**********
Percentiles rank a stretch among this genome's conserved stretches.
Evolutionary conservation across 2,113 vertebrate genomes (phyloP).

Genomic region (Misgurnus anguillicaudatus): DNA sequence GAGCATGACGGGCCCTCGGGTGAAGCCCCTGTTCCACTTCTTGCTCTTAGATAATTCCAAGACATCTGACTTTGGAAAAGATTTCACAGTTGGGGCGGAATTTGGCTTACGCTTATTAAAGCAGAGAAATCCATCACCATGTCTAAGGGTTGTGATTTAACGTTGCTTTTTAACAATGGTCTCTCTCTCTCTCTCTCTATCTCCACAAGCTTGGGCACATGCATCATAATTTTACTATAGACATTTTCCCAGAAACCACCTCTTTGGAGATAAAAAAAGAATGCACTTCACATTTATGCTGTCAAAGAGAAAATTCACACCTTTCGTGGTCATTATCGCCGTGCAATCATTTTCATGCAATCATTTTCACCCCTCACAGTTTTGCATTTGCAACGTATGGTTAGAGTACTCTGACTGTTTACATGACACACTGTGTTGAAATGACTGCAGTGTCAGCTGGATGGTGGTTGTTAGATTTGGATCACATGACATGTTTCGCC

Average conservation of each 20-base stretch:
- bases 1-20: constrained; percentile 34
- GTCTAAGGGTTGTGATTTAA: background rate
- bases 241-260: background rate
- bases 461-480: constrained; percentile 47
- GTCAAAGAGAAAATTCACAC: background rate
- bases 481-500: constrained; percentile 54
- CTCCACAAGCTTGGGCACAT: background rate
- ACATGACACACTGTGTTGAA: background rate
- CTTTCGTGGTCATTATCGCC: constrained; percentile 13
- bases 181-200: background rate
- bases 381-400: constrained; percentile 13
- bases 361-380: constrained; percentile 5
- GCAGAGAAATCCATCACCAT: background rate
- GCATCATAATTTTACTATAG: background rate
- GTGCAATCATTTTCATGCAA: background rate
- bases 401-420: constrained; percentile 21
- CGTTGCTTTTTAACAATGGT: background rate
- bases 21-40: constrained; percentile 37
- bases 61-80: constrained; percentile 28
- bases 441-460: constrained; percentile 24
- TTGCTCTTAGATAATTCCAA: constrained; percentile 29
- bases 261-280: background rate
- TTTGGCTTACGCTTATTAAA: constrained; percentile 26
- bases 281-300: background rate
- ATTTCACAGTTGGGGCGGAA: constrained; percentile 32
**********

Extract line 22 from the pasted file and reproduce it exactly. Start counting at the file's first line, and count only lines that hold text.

- bases 21-40: constrained; percentile 37